At the height of the Great Flood in November of 2015, Mexico City was already on the precipice of becoming one of the most dangerous cities in the world.
Its floodwaters overwhelmed roads and buildings, and hundreds of thousands of people fled their homes as floodwaters rose, inundating the streets.
The city was inundated with water that had reached 4 meters (13 feet) in height.
It’s now estimated that the height it reached was around 5 meters (16 feet).
It was a major catastrophe that left an estimated 200,000 dead and displaced over 6 million people.
At the height, Mexico’s President Enrique Peña Nieto had to call a national emergency.
According to the World Health Organization, 1 in 10 people in the Americas lives below the poverty line.
Mexico’s health minister, Gustavo Estrada, said the country had the highest rate of preventable deaths in the hemisphere, with the death rate among children and the elderly topping that of France, Spain and the United States.
Many Mexicans have blamed their countrys water crisis on poor planning and a lack of basic planning.
Today, however, many people in Mexico say that it’s actually the other way around: the countrys planning was good and its response was inadequate.
There are many reasons why this crisis happened, and not only did Mexico’s planners fail to take into account the risks posed by rising water, they also neglected the people that were left behind in their homes.
In a recent study, researchers found that the number of people who were able to get back to their homes after the flood increased as the population of the cities that suffered the greatest flooding increased.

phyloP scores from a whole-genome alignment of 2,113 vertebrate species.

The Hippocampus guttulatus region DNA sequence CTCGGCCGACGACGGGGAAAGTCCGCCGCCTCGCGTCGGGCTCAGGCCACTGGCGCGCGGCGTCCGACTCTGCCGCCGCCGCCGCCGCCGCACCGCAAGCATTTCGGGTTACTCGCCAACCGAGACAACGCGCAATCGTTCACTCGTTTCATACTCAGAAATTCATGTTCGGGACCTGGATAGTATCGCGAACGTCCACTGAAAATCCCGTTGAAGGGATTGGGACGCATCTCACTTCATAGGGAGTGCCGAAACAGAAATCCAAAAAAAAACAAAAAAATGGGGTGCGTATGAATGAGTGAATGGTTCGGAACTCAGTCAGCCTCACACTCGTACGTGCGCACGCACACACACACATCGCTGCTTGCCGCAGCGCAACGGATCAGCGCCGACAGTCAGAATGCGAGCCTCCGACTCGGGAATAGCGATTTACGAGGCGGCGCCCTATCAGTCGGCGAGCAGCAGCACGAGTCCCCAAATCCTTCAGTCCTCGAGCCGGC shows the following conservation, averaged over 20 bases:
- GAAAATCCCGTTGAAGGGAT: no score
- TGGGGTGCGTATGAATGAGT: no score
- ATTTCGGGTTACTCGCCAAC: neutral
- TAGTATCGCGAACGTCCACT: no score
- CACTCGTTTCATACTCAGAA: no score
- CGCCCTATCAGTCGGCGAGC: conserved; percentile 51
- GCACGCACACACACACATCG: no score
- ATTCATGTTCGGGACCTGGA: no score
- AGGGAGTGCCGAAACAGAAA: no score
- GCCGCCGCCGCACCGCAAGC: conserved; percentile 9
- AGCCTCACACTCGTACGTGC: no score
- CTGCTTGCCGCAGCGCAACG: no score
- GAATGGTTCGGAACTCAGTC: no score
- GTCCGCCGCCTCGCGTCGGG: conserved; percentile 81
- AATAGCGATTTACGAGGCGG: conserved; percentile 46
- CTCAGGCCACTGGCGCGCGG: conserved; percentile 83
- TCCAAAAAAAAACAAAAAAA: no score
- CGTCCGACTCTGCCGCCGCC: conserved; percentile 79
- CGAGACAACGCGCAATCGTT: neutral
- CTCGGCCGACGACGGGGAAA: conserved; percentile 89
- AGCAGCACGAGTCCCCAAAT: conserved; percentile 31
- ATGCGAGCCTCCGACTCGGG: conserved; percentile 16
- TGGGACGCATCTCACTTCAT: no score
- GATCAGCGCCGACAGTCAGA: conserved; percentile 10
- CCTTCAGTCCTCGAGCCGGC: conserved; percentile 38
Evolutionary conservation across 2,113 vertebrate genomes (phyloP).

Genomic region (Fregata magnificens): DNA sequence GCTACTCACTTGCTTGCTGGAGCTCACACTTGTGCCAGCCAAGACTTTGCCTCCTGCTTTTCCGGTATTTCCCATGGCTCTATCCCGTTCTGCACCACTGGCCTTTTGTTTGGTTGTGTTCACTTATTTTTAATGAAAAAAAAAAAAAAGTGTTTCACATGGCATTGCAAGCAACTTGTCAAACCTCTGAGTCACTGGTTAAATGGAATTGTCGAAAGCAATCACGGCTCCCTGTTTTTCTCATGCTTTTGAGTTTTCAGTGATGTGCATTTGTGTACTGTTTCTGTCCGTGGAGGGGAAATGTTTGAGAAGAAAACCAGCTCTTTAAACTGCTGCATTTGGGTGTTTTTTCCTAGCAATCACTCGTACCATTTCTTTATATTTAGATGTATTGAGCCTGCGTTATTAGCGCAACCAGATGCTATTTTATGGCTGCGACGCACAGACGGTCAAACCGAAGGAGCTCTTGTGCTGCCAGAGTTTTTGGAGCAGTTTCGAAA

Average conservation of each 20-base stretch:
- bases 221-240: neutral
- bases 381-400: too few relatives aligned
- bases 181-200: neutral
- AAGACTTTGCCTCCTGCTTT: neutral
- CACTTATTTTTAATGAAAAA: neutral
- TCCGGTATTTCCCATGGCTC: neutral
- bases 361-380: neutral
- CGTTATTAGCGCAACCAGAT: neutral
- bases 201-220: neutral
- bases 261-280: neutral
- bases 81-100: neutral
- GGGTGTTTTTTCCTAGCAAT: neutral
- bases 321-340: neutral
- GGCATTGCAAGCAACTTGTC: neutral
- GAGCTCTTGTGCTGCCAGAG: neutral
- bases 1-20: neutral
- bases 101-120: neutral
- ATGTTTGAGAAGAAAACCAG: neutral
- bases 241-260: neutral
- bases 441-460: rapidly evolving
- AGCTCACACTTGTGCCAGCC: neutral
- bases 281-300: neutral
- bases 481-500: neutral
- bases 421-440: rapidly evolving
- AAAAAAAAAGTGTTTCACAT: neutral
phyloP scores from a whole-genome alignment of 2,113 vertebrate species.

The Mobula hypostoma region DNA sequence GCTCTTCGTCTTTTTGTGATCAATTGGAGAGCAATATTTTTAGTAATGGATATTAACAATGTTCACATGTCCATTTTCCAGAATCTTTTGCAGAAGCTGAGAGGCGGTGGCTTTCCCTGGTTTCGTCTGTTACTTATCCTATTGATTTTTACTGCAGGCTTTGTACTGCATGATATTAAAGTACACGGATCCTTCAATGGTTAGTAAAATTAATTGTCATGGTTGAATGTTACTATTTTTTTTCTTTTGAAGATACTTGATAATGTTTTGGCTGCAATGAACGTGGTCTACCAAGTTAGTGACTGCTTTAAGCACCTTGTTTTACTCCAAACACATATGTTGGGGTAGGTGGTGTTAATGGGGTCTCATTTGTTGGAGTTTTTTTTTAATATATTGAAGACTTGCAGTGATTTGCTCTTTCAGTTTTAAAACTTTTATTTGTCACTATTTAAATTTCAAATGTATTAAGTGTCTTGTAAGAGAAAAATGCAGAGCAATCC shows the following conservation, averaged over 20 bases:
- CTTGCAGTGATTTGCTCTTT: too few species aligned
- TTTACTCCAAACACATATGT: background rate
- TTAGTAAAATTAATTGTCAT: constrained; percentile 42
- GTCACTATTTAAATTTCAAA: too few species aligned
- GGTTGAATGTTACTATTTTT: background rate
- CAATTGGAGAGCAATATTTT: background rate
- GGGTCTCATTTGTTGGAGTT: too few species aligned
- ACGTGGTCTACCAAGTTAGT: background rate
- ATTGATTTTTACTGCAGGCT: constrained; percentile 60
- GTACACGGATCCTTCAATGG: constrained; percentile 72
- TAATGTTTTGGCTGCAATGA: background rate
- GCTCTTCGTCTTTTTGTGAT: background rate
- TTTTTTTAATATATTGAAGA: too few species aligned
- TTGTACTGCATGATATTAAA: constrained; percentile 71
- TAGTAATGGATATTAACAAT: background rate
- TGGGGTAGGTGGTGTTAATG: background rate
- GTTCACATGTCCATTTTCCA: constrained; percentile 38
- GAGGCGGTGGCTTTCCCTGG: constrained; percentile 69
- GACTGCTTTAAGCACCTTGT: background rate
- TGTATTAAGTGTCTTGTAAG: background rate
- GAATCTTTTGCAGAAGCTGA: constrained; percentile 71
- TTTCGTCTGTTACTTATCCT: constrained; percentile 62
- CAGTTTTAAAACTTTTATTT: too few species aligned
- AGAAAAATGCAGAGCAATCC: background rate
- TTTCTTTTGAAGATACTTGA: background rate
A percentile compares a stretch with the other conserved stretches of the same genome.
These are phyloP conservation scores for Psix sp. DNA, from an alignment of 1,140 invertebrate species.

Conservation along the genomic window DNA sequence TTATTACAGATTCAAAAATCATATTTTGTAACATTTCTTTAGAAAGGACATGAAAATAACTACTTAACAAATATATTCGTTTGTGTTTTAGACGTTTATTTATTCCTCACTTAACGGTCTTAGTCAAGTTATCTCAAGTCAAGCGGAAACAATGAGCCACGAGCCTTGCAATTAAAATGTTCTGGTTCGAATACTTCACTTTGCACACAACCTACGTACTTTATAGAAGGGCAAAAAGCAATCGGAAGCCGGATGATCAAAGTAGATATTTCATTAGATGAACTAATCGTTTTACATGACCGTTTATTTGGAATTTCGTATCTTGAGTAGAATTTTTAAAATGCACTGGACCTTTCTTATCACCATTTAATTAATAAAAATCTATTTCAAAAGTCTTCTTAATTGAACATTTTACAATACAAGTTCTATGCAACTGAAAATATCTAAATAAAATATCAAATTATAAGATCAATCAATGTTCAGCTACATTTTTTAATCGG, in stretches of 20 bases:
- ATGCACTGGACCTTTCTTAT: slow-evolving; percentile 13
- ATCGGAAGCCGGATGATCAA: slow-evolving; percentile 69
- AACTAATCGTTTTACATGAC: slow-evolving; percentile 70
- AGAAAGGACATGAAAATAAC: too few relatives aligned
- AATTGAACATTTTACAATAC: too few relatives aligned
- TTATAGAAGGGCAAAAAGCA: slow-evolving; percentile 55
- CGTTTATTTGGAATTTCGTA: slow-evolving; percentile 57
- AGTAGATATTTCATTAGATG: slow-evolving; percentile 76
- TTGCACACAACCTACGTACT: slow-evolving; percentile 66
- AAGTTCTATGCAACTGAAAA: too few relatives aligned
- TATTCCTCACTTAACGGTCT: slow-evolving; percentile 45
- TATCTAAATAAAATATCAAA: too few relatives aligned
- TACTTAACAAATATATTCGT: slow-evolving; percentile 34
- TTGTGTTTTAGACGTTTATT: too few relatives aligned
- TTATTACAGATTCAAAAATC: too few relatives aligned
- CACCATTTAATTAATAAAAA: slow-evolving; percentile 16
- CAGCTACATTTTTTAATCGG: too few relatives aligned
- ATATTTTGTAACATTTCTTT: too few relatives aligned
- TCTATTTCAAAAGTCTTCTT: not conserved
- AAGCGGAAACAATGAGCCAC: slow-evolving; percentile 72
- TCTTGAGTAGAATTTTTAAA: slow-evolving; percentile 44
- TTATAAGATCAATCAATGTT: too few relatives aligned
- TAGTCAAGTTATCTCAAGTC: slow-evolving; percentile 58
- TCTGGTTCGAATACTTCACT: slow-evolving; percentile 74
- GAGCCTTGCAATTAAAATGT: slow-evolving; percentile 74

They found that in the city of Mexico City, an area of around 5 million people, only 12 percent of those who lost their homes could return to their properties within two months.
On the other hand, in the town of Monterrey, in Tamaulipas, where around 3.7 million people were impacted by the flooding, the rate of return increased to 80 percent.
Despite these alarming statistics, there is one major problem that has come to be called the “Mexico City Syndrome.”
It is a term that was coined in 2015 to describe the way that the country was failing to adequately prepare for the flood.
When the Great Earthquake in Nepal in 2009 struck, the government in Mexico was faced with a serious challenge.
As a result, a plan was made to rebuild Mexico City to its pre-Flood level.
However, this plan was never implemented due to a lack on planning and resources, and in the aftermath of the disaster, the city was declared a disaster area.
Now, over a decade later, Mexico has a very different situation in which the country is facing an even greater catastrophe.
For years, Mexico was praised for its plans and its government was able to quickly restore its health, but as of 2016, the country still does not have a plan to properly prepare for another flood.
According to Professor Antonio Hernandez, an expert on public health at the University of Texas, there are many aspects to the problems that led to Mexico’s crisis.
He explained that during the disaster in Nepal, Mexico had a lot of resources, but it did not have the infrastructure to respond.
“Mexico was a large city that was already experiencing problems from the floods, but the city did not want to spend money on the infrastructure that was needed for the response to the disaster.
Instead, it spent the money on tourism and housing.
This lack of infrastructure is an important factor in the crisis in Mexico.”
Hernandez said that the lack of planning is one of many reasons that people in Mexican cities are unable to adequately cope with a disaster.
“People think that because they live in a large metropolitan area, they can handle the disaster better than people in smaller areas.
But if you live in an area with a lot more people, like a city, you may not be able to respond as quickly or efficiently as you can in smaller communities.
If the government is not planning, then people are not prepared for the risk that they are faced with.”